Over the past 20 years, the incidence of certain morbidities reported in women during hospitalization for childbirth has increased, particularly for postpartum hemorrhage, hypertension, and gestational diabetes.1 There also have been documented changes in rates of rarer events, such as uterine rupture2 and blood transfusion.3 Because it is likely that these trends in North America are not attributable solely to changes in diagnostic reporting practice, they raise important questions concerning the patterns of maternal morbidities on an international scale.
The phrase maternal morbidity may imply moderate to severe conditions that potentially result in obstetric complications and is recognized as a useful indicator of maternal well-being and quality of obstetric care.4–8 Yet maternal morbidities encountered differ geographically as well as over time because of advances in treatment, health care delivery factors, changes in the childbearing population, and the nature of the morbidity itself. Understanding the incidence and change of maternal morbidities on a national scale is essential for health policy design, clinical recommendations, and targeted interventions.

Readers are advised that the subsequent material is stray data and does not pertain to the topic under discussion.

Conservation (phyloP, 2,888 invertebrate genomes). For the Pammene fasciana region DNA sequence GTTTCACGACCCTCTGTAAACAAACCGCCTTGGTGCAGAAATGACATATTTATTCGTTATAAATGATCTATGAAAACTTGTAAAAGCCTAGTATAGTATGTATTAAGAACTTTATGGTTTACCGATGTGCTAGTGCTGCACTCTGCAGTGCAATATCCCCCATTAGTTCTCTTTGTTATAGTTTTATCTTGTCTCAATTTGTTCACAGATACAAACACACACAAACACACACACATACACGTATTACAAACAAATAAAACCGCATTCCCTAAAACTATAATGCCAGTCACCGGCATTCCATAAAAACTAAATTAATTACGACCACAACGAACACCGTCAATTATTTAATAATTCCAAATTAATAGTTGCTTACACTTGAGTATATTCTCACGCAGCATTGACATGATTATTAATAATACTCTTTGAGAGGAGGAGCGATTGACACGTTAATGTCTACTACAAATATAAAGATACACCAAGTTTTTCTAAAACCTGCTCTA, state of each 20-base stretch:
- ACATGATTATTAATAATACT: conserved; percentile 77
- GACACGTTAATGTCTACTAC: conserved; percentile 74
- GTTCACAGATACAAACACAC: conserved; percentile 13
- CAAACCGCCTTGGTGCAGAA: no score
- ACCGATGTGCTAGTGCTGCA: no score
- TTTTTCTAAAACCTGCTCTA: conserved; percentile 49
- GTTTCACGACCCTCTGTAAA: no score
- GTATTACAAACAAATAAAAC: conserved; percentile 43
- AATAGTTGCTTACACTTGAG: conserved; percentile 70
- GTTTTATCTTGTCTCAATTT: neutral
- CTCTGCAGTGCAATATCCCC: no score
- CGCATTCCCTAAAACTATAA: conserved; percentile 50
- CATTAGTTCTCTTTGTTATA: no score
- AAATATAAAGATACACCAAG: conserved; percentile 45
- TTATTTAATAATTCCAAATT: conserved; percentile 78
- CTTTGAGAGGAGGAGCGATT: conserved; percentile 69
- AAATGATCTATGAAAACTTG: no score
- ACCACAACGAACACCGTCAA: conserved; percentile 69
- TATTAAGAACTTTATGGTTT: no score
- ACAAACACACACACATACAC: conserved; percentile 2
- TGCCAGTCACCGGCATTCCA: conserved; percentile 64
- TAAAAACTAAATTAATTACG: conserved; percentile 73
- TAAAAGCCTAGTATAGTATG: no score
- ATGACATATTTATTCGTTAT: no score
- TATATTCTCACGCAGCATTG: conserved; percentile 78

Each year, approximately 70,000 women give birth in Ireland. Although Irish hospital-based studies of severe maternal morbidity have been conducted,9,10 these studies were neither nationally representative nor did they capture the breadth of clinically important obstetric and nonobstetric complications that may have an effect on pregnancy, delivery, and the puerperium. Advances in methods using hospital discharge data to identify population-based maternal morbidity rates have been made in other European countries, such as Norway,11 Finland,12 Denmark,13 and Scotland.14 We complement this research using hospital discharge data from 2005 through 2008 to conduct a nationally representative analysis of maternal morbidity in Ireland. Specifically, we investigated the incidence of maternal morbidities during childbirth while hospitalized and morbidity trends during the study period.
MATERIALS AND METHODS